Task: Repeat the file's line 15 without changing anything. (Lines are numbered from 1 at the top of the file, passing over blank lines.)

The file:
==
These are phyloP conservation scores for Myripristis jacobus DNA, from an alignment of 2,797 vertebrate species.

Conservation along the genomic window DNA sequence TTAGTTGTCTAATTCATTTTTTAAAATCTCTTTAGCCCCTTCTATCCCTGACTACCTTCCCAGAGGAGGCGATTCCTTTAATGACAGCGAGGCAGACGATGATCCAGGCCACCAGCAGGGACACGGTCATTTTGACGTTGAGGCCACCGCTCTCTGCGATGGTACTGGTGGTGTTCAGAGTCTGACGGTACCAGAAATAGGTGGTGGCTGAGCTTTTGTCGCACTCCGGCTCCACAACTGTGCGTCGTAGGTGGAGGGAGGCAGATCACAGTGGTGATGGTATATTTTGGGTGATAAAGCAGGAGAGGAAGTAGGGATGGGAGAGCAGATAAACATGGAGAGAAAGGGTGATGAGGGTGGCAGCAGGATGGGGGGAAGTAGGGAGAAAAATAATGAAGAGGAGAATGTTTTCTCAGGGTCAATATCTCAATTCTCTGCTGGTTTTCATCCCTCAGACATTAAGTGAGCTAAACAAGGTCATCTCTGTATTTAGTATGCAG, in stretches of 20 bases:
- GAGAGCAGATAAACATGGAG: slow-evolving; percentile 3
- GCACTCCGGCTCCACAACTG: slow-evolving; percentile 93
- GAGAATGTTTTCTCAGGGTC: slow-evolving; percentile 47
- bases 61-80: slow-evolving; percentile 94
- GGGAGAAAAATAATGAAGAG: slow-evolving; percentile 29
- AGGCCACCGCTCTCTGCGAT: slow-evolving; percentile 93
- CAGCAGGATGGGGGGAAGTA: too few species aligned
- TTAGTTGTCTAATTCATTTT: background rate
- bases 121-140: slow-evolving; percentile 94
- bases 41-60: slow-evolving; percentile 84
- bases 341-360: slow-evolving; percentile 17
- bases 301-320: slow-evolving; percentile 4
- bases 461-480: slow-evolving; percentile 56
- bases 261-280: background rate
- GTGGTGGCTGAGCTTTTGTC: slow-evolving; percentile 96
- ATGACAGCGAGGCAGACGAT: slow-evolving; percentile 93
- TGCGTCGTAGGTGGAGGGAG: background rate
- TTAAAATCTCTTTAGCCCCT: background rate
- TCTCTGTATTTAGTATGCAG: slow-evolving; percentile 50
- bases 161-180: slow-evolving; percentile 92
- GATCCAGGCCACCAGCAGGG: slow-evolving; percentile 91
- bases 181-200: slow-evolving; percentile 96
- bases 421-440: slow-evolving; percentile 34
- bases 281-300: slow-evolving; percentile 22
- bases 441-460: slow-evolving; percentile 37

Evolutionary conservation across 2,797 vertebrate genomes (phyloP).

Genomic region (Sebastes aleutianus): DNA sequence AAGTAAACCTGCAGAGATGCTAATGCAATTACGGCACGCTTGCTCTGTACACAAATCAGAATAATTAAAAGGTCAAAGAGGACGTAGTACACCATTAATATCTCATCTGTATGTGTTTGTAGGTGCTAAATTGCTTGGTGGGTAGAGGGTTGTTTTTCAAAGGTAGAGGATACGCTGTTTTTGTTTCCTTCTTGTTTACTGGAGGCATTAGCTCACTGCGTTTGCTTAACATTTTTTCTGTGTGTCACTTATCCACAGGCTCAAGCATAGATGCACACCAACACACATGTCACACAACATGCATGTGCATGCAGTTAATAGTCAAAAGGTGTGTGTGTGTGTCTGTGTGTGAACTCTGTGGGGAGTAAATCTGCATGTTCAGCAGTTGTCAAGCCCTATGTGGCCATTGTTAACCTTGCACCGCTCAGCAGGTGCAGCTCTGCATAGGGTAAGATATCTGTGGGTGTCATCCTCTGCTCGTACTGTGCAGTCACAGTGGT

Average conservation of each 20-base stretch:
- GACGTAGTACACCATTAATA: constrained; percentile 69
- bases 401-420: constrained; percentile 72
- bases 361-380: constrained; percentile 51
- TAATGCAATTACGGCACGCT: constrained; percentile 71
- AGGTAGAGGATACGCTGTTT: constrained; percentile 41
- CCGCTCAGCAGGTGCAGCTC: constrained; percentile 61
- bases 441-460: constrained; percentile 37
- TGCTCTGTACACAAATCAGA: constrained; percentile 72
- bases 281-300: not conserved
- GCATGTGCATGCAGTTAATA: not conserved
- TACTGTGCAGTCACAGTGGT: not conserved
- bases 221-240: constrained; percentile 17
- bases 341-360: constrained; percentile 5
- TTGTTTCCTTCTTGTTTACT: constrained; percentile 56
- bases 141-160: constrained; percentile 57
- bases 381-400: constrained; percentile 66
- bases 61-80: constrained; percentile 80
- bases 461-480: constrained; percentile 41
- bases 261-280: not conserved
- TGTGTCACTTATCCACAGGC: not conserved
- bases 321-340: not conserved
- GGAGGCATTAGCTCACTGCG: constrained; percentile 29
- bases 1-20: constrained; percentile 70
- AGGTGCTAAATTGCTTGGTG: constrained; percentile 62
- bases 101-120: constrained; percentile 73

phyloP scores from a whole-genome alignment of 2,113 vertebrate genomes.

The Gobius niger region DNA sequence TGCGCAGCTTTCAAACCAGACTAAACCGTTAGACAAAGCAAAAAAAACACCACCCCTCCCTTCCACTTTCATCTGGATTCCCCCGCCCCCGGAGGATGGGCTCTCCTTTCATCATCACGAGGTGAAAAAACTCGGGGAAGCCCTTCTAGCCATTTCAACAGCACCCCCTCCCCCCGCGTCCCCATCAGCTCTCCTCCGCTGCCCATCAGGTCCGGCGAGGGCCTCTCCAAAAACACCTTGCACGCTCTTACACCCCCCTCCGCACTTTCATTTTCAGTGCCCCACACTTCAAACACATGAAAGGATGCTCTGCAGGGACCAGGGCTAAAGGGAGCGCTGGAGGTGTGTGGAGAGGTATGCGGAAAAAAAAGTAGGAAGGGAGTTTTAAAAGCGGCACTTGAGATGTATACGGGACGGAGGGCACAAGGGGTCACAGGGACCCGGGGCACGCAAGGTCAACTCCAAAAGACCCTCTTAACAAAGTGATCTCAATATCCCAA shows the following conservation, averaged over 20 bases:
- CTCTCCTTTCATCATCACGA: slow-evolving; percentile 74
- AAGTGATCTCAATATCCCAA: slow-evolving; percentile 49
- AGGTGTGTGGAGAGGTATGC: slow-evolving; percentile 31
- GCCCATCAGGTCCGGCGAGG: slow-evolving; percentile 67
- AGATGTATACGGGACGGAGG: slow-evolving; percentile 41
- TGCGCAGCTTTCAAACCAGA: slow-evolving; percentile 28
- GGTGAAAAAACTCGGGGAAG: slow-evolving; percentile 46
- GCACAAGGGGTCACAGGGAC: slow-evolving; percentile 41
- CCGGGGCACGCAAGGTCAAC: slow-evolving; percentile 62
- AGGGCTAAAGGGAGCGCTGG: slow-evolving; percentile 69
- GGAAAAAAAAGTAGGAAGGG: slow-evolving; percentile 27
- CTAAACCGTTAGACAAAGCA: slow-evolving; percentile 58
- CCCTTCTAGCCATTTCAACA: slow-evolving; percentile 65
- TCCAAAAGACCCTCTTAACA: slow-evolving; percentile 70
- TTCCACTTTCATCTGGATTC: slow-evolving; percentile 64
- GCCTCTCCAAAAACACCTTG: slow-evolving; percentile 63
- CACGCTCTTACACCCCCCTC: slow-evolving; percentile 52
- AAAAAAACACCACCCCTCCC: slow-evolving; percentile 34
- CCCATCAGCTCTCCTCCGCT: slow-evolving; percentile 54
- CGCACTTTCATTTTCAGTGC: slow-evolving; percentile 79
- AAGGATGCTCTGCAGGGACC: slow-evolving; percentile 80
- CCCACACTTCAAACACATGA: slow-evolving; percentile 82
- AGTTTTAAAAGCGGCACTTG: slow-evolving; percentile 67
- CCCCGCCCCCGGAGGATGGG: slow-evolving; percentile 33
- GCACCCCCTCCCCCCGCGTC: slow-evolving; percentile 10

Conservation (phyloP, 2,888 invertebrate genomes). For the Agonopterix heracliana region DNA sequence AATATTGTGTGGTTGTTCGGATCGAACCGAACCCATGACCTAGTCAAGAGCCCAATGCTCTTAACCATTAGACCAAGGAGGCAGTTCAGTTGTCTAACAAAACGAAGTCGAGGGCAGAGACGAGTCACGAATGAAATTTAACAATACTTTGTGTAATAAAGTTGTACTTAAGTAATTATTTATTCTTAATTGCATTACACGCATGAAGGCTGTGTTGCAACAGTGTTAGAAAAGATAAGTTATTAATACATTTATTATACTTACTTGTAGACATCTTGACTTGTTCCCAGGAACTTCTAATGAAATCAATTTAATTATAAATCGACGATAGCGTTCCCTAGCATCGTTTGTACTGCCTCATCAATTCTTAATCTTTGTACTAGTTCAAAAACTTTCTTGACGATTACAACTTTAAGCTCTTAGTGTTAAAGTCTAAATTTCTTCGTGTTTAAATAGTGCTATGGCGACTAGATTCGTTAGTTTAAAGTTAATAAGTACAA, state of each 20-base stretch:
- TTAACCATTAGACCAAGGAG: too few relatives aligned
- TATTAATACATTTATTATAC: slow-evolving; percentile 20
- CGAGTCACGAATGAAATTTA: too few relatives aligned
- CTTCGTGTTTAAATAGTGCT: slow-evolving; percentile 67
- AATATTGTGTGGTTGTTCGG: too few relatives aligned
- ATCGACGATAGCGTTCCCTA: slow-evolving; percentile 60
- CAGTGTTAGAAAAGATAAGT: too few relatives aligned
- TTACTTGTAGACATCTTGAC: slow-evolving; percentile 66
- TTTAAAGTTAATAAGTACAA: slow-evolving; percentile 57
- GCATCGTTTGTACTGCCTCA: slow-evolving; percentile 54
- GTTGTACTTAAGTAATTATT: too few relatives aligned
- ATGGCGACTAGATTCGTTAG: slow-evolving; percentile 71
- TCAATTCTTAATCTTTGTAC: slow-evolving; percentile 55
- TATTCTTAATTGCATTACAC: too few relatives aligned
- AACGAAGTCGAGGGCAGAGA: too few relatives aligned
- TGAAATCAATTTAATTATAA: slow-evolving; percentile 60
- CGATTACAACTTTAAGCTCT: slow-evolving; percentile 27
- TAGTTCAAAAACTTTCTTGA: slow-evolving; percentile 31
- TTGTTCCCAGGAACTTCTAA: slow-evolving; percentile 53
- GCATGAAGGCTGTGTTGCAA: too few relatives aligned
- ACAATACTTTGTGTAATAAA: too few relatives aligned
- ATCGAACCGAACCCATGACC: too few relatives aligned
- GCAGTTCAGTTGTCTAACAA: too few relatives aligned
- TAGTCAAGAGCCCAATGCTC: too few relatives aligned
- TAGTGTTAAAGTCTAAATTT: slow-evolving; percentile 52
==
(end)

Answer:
- bases 461-480: slow-evolving; percentile 56